Risk Insider: Ernie Feirer

A Clearer View of Location Risk

By: | April 28, 2017 • 3 min read
Ernie Feirer, CPCU, is Vice President and General Manager, Commercial Insurance, at LexisNexis Risk Solutions, where he is responsible for developing a suite of solutions for the commercial insurance market. He can be reached at [email protected]

Location information is critical for assessing risk and underwriting commercial property insurance effectively.

Most commercial property underwriters today gather risk-specific location information manually. In addition, they are limited by having incomplete data on existing exposure and property-specific peril by location when they underwrite.

Advertisement




Fortunately, access to geospatial technology and new data sources are allowing carriers to improve the breadth and efficacy of risk peril data in commercial property underwriting.

Access to raw data is useless if you can’t interpret it. New geospatial technology solves this problem by converting raw peril data into machine-readable risk scoring indices that can be integrated into an automated underwriting workflow.

Peril-specific risk scoring indices can be produced by taking historic peril-specific data on an address and assigning it number from one to five, indicating the intensity of its peril exposure. For example, a property that has a long history of hail events will have a hail score of five. A property that has little or no hail event history may have a hail score of two.

Carriers can then establish thresholds based on these peril indices so that they can easily sort out which potential risks are a definite yes, definite no, or require further scrutiny. For example, a carrier may not have the appetite for property with a wind peril score of four or higher, and it may want to apply additional underwriting attention on a wind peril score of three.

Having these tools in place positions the carrier to implement better location specific underwriting along with a process we’ve called Strategic Visualization.

How Strategic Visualization Works

Underwriters don’t have the time to visualize every property across dozens of parameters. Strategic visualization helps by simply automating a process that leverages risk-specific indices to identify risks that require additional underwriter attention.

An automated scoring engine can use indices across different risks to identify those that are below acceptable thresholds and automatically send them through to bind. Risks that exceed underwriting thresholds are referred for further action and underwriter attention.

Scoring can be fine-tuned to match organizational risk tolerances at the SIC or business category level. Carriers can implement peril-specific indices or thresholds by business type into existing underwriting workflows, visualizing only the risks that are above the threshold and, in turn, improve productivity and their bottom line.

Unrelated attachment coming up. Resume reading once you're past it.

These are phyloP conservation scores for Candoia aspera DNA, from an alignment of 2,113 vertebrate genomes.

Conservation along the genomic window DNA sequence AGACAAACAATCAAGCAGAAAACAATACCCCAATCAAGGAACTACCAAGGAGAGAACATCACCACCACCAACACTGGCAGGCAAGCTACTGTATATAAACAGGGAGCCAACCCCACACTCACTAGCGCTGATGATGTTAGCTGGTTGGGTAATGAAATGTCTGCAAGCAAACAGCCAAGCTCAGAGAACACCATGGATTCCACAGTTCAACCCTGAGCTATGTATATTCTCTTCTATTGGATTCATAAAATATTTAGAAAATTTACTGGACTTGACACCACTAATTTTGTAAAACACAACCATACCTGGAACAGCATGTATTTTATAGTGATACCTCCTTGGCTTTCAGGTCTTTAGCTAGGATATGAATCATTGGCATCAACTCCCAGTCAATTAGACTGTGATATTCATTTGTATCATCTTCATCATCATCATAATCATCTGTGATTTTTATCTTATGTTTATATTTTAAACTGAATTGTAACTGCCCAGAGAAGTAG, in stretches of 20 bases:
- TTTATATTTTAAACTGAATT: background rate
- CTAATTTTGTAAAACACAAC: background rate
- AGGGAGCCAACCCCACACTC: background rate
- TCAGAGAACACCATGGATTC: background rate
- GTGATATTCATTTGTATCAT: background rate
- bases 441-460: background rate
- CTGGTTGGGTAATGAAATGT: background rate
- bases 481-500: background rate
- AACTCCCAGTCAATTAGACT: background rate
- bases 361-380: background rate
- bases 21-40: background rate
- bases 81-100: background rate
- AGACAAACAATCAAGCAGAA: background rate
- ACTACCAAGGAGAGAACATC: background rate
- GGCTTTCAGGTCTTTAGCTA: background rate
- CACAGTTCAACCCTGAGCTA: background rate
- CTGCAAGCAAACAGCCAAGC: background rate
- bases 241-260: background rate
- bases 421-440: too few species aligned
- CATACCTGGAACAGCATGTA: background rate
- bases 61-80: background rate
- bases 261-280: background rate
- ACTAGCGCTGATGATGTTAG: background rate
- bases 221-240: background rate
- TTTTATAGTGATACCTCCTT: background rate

A carrier underwriting a car dealership, for instance, may set a lower risk threshold for hail while jewelry store underwriting may necessitate a lower threshold for theft.

What types of risk-relevant geospatial information should underwriters look at? The options are constantly expanding, but the following five categories of geospatial data should be considered:

Location-Based Risk Factors are business-related information at the geocode level. It is used to assess a location’s risk level based on the neighborhood business climate, including bankruptcies, foreclosures, vacancies, business failures, business creation and business change rates.  Location risk factors help the underwriter understand the type of neighborhood and environment in which the business is operating.

Natural Hazard Data provides insight on the propensity and potential future damage from natural hazard perils by location. These perils include floods, high winds, tornadoes, hail, brush fires and earthquakes. While the availability of natural disaster data is not new, the ability to distill this data to a set of property specific indices, along with analysis of existing exposure and visualization on a single platform is new.

Firmographic Data assesses the types of businesses that surround a particular property location that can have impact on risk. For example, a day care located next to a bookstore and elementary school will have a different level of risk than a day care sandwiched between a liquor store and a pawn shop.

Advertisement




Historical Loss Data is perhaps the most effective predictor of future risk. Aggregated loss history indices from industry-wide contributory claims databases reveal valuable insights regarding historic theft, wind, hail, lightening, fire, water and liability claims by location.

Existing Policy in Force Data provides the current exposure context based on policies already on the books and allows the carrier to assess whether underwriting that new business — in that particular location — will create exposure beyond their appetite for risk.

Real time access to geospatial insights at point of underwriting can significantly improve the commercial underwriting process. Underwriters only touch those risks that require more attention. At any point, carriers can customize and fine tune the technology to better match their risk tolerance.

Geospatial visualization is shaping the future of commercial underwriting. Carriers that incorporate the technology in their underwriting processes will gain a significant competitive advantage.

More from Risk & Insurance

More from Risk & Insurance

The Risk List: Presented by Travelers

6 Risks Presented by the Future of Work

Drag and drop the tiles below to arrange them in your prefered order of most concerning risk (#1) to least concerning risk (#6). Then press "Submit Rankings" to see the summary results.

1
Tech Revolution
2
Changing Workforce
3
Borderless Business
4
Open to Distraction
5
On-Demand Economy
6
Murky Medical Claims